Posts Tagged ‘fishing club’

FCEC presenting to the LBYC Anglers

Do you remember FCEC’s visit with the Saltwater Fly Rodders last month? We talked about the contamination off of the Palos Verdes Shelf and gave their members ways to reduce consumption of contaminated fish.

Last Wednesday, FCEC visited another organization: the Long Beach Yacht Club Anglers. The Anglers had scheduled their monthly dinner and invited us to present to over 75 of their members.

The club was founded in 1963 as an interest group for fishing enthusiasts organized under the Long Beach Yacht Club (LBYC). Currently, the Anglers have over 250 members and are the largest group within LBYC.

Charitable activities are important to their members: they donate fishing equipment to underprivileged children and educate individuals abroad who are interested in the sport.

The Anglers also promote public health by organizing fundraising tournaments for the City of Hope and Team Spirit Breast and Ovarian Cancer Walk.

Passing It On

At the meeting, our team member, Codi, met Dick, who is a Fishing Merit Badge counselor for the Boy Scouts. He found the information helpful for himself and his scouts: “I think it’s very important…I run into this all the time. This information is something I am certainly going to pass along to the kids when going through their merit badge.”

People like Dick and other Anglers of the Long Beach Yacht Club help us to spread our message past the organizations we visit and into the greater community. The more that people know about local fish contamination, the greater the chance of reducing health risk.

Thank you LBYC Anglers for having us and keep up the great work!

FCEC’s biggest goal is to reduce the consumption of contaminated fish by Southern Californians.  Since fishermen catch and eat a lot of fish, what better way to reduce consumption of contaminated fish than reach out to them directly?

Last week, the Saltwater Fly Rodders in Montrose, CA invited FCEC to conduct a presentation about fish and sediment contamination off of the Palos Verdes Shelf.

Formed in 1968, the Saltwater Fly Rodders has been the only club on the West Coast devoted to saltwater fly fishing.  Even though the club is based in Montrose, its members have fished in places worldwide, such as Thailand and the Seychelles.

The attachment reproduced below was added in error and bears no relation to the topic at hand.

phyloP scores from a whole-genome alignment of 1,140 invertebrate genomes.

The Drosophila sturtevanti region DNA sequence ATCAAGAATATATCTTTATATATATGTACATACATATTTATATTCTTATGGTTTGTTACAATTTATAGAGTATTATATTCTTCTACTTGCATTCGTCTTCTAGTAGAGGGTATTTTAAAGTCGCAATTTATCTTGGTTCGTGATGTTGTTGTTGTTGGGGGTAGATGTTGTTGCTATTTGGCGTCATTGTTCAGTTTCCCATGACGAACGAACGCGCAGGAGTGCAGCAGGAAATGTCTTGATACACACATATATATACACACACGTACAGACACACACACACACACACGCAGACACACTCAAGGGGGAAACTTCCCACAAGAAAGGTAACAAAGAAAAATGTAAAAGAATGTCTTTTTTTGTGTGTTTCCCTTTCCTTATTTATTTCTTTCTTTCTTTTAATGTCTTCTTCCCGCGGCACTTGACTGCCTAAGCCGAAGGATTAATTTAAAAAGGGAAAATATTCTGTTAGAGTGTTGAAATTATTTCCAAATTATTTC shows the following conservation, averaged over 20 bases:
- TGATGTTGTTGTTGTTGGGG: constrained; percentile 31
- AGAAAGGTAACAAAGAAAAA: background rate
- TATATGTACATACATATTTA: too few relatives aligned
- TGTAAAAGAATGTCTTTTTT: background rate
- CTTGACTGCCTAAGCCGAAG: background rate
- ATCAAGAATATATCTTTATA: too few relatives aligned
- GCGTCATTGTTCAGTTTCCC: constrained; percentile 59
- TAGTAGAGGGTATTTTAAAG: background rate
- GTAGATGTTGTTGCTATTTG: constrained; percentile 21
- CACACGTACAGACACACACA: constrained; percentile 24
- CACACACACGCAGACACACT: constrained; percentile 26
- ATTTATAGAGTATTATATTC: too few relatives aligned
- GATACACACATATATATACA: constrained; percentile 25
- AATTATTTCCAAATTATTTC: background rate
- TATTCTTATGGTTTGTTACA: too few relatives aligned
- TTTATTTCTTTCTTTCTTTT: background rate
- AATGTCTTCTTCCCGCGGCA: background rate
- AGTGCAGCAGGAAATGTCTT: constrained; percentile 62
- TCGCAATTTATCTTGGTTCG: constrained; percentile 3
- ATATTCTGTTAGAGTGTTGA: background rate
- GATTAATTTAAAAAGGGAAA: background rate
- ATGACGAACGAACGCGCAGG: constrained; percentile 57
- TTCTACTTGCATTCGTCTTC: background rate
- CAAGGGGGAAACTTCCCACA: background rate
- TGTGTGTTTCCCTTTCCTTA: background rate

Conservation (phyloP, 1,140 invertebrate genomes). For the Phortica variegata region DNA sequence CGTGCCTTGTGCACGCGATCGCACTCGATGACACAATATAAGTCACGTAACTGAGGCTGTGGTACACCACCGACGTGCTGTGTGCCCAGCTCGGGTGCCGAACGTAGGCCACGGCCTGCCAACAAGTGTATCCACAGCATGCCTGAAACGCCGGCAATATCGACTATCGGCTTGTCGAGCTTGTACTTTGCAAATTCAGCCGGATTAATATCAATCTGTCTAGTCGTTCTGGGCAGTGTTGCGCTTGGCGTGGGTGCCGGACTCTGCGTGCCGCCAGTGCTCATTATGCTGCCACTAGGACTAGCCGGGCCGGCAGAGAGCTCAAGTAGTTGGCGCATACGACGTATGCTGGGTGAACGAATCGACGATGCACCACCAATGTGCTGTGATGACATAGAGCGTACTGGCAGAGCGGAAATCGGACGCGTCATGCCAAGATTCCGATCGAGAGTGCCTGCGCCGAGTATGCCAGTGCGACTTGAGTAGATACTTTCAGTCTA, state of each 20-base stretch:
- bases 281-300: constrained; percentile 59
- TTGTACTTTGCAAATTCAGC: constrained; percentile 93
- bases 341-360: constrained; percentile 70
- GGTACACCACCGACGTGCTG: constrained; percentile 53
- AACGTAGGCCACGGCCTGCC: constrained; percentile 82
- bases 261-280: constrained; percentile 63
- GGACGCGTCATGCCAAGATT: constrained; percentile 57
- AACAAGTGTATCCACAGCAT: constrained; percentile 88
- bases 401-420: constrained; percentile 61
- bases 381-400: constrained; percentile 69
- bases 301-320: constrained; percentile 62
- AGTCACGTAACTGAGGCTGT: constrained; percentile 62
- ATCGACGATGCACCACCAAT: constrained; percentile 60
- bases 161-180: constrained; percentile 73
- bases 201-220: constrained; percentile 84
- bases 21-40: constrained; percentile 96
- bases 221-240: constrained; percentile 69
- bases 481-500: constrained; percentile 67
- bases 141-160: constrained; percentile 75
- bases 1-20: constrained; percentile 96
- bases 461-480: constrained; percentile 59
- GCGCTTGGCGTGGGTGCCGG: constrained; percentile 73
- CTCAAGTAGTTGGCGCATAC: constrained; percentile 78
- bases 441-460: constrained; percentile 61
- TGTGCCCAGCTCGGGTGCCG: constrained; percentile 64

What’s great about the Fly Rodders is that they are supportive of educational and conservation efforts related to saltwater fisheries and saltwater fly fishing.  The club regularly participates in trade shows and leads fly tying demonstrations.

Increasing Awareness

The fishermen who attended our presentation at the club’s meeting left with some good takeaways.  Some of them knew that the white croaker was contaminated, but many of them were unaware that they should avoid eating fish like the topsmelt.

Phil Peck, a member of the Fly Rodders, found the information important to know: “I had no clue that contamination existed… I think it’s very important and everybody should know about it because you shouldn’t be eating that stuff!”

The message isn’t stopping there, though.  After the presentation, the Fly Rodders signed commitment letters and agreed to pass on what they learned to other fishermen.

How’s that for helpful?  We’d like to give the Saltwater Fly Rodders a huge thank you for having us.

Is your fishing club based in Southern California and is interested in learning more about fish contamination near the Palos Verdes Shelf?  Leave a comment below with some contact information or email us at info@pvsfish.org.  And don’t forget that our YouTube channel also has useful videos that help you identify fish you shouldn’t eat.

Fishing enthusiasts at the Cerritos Rod & Gun Club in November learned about which fish caught off the Palos Verdes Shelf they should avoid.

“I was definitely surprised at all the other species of fish in addition to the white croaker that we shouldn’t be eating,” said Cerritos Rod & Gun Club President Charles Sharp.

Check out the video below where two members of the club talk about the impact of our presentation. If you’re interested in having FCEC talk with your fishing group, let us know by leaving a comment below or emailing info@pvsfish.org.

On Thursday, July 29th, FCEC headed out to the Redondo Beach Rod and Gun Club to talk shop about fish contamination in our region. Many, if not most, in attendance are active anglers or have friends and family that fish on occasion.

FCEC believes that educating anglers with personal outreach is one of the best ways to protect human health. When anglers know what fish are most contaminated they are more likely to throw those fish back and not consume them. In all, 20 tip cards were handed out at the event!

Below is a video of Redondo Beach Rod and Gun Club member, David, who tells FCEC why the information he heard during the presentation was so helpful.